In short, it is anachronistic to frame the debate over religious liberty as one of the conscience’s persecutors against the conscience’s liberators. I’ve yet to encounter a single magisterial Protestant who believed that faith could be coerced into existence; I’ve yet to encounter a magisterial Protestant who thought the conscience belonged to the dictates of the state.
In fact, in the case of John Cotton, he took the charge that Massachusetts persecuted consciences seriously. In his defense of Massachusetts’s religious establishment, Cotton distinguished between the erroneous conscience and the conscience “rightly informed.” In the former case, persecution was unjust; in the latter case, however, the civil authority must enact punishment, but only after repeated attempts at persuading the individual of his error. Furthermore, Cotton’s assertions about the human conscience and the conscience’s relationship to the civil sate reflected a broader commitment about casuistry within the Puritan moral and theological tradition. In other words, Cotton’s distinction between a conscience in error and a conscience rightly informed, and how the magistrates ought to deal with consciences rightly informed, did not appear in a vacuum. The two most important theologians of casuistry within the Puritan tradition were William Perkins and William Ames. Their works on casuistry, published in 1596 and 1632, served as standard texts on the issue of conscience in Puritanism.
Published in 1596, William Perkins’s A Discourse of Conscience asserted a complex web of theological, moral, and natural law affirmations that did not view the freedom of a Christian’s conscience as mutually exclusive of established, indeed, coerced religion. In defining the conscience, Perkins argued that God endowed all humanity with a conscience, which he placed under the canopy of the understanding. The faculty of understanding comprehended truth and falsehood, good and evil—the conscience, as a constituent of the understanding, functioned like a judge that weighed the “goodness or badness of things or actions done.”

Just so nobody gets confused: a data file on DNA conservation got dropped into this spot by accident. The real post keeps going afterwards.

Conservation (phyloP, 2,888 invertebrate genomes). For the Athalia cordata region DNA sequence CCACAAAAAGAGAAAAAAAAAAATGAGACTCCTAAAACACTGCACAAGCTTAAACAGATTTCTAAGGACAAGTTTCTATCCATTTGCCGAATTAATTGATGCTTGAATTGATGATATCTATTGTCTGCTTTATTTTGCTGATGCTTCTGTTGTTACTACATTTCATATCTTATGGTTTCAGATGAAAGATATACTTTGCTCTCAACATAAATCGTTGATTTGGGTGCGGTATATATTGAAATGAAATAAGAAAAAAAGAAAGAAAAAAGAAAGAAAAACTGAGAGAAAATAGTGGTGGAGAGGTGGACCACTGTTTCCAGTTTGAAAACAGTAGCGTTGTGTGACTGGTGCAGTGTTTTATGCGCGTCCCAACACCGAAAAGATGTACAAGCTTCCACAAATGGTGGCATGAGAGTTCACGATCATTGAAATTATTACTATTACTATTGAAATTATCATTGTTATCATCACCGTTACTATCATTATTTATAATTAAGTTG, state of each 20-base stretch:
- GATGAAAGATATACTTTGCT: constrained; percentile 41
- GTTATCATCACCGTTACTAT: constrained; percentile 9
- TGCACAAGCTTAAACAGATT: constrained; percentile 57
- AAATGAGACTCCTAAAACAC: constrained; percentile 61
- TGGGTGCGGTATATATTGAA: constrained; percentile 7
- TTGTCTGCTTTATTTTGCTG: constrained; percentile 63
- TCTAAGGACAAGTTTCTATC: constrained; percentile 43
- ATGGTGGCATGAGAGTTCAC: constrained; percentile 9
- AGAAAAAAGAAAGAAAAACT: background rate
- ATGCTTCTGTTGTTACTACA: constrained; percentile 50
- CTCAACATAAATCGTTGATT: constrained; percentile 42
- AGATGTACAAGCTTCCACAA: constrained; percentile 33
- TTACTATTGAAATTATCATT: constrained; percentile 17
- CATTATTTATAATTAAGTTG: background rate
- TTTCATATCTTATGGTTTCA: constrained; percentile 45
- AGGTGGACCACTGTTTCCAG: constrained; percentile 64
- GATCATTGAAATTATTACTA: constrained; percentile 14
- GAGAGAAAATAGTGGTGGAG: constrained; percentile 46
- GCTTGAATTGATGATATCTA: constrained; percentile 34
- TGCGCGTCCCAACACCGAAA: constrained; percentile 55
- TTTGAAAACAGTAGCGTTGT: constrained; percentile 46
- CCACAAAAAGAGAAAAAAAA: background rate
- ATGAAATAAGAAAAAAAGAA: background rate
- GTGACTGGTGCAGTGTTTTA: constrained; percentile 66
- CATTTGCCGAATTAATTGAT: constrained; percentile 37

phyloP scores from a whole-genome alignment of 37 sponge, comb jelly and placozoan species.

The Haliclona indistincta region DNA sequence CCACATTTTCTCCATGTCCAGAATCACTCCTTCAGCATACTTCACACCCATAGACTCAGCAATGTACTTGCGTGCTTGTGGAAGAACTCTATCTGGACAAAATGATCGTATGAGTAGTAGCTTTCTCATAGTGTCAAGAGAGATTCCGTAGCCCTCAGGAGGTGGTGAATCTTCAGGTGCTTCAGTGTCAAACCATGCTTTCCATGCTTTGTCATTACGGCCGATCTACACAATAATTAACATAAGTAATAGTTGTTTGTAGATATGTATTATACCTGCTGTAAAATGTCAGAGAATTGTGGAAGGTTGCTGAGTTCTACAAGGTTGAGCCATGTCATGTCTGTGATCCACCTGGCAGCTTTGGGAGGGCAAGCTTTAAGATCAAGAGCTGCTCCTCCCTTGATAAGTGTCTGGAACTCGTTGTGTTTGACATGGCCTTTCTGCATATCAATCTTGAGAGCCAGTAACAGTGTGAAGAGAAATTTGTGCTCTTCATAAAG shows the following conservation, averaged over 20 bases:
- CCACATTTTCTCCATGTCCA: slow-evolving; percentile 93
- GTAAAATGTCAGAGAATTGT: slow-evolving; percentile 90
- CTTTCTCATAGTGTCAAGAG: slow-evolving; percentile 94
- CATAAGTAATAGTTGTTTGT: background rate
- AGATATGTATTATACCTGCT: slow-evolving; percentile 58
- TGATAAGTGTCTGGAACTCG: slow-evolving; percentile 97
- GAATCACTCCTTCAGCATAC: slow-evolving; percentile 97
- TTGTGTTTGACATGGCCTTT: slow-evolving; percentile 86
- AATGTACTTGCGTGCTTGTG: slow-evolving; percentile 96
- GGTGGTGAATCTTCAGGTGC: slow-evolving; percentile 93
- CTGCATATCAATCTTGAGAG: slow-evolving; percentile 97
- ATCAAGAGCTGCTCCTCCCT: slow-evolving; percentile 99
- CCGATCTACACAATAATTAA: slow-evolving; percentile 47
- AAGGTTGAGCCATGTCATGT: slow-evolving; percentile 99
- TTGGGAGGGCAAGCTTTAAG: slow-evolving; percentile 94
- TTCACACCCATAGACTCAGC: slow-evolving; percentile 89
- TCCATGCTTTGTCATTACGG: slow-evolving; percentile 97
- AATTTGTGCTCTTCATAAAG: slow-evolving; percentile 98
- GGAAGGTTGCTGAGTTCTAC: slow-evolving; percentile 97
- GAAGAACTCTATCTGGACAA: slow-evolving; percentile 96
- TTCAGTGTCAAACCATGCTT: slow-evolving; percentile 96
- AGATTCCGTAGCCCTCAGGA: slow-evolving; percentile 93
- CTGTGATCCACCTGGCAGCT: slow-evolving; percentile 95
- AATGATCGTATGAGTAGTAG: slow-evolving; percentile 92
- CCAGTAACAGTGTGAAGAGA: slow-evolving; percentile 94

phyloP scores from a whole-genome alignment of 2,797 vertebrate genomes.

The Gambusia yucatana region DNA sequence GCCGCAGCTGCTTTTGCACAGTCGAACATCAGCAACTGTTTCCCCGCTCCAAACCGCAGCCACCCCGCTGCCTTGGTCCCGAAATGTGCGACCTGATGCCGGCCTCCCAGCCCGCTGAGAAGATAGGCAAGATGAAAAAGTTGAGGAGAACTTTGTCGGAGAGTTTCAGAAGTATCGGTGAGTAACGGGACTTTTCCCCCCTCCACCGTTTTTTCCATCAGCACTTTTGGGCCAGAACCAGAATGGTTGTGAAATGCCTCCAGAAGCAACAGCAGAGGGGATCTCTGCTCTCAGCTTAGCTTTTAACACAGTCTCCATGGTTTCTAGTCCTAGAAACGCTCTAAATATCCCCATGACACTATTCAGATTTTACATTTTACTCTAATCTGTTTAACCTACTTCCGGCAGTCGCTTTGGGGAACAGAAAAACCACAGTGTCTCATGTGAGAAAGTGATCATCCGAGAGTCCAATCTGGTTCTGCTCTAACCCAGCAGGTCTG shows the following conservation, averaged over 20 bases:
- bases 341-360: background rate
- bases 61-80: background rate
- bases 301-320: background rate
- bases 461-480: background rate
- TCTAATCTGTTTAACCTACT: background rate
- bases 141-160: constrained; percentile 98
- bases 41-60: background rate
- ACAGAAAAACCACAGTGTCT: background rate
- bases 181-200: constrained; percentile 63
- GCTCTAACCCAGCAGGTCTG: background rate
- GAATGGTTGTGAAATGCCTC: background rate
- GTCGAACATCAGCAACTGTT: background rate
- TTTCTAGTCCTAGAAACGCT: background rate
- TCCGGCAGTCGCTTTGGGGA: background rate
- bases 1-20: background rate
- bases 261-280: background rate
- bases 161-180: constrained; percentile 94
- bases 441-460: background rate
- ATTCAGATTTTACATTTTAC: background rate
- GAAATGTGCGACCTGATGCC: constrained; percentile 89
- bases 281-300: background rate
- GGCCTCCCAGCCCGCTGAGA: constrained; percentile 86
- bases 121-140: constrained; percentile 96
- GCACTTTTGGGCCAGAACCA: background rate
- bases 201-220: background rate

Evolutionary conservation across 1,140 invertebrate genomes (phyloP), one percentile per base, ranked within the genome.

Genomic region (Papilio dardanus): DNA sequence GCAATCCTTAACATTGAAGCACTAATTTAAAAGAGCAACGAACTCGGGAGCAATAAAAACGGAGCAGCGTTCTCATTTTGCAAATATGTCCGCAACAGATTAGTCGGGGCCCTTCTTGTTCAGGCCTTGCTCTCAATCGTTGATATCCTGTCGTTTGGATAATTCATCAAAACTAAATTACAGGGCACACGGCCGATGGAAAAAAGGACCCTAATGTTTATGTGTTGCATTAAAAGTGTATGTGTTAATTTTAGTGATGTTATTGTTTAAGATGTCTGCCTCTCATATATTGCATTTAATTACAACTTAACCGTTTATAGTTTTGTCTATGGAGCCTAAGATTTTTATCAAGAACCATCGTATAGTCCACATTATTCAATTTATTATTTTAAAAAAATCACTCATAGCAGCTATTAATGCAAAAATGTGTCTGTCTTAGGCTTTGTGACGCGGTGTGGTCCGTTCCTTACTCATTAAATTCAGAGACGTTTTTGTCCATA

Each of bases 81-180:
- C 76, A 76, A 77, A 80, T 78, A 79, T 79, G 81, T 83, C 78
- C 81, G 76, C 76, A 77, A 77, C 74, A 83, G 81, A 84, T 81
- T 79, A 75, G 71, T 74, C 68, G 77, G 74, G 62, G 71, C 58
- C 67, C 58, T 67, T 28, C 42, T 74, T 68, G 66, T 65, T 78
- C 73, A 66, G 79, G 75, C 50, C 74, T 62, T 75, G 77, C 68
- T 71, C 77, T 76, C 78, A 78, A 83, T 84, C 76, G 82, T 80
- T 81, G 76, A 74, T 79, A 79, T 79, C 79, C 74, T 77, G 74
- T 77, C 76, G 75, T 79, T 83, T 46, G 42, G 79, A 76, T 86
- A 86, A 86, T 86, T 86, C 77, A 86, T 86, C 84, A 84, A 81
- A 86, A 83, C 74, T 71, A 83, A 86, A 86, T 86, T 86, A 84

The individual conscience was not, by Perkins’s estimation, subject to the authority of the individual mind and heart. In fact, Perkins believed that the human conscience was “of a divine nature, and is a thing placed of God in the midst between him and man, as an arbitrator to give sentence and to pronounce either with man or against man unto God.” Thus, whether an action ought or ought not to be done, and the inward indictment men and women sensed when they knew they committed a wrong, all represented the conscience’s operative functions as it bore witness to the individual’s responsibility to God. Conscientious freedom was not, therefore, an individual freedom to do as one pleased but a freedom, granted by the gospel, to do as God pleased.
God, moreover, linked the conscience to himself and placed it under his authority alone: “Men are not fit commanders of conscience, because they are no lords of it, but God himself alone.” If, however, a law justly applied the law of God, that law bore a derivative authority in binding the conscience—an authority from God who, through the application of a law, promoted his creational order and thereby human flourishing. The integrity of a law hinged upon its adherence to the natural law, or, as Perkins described it, both tables of the ten commandments.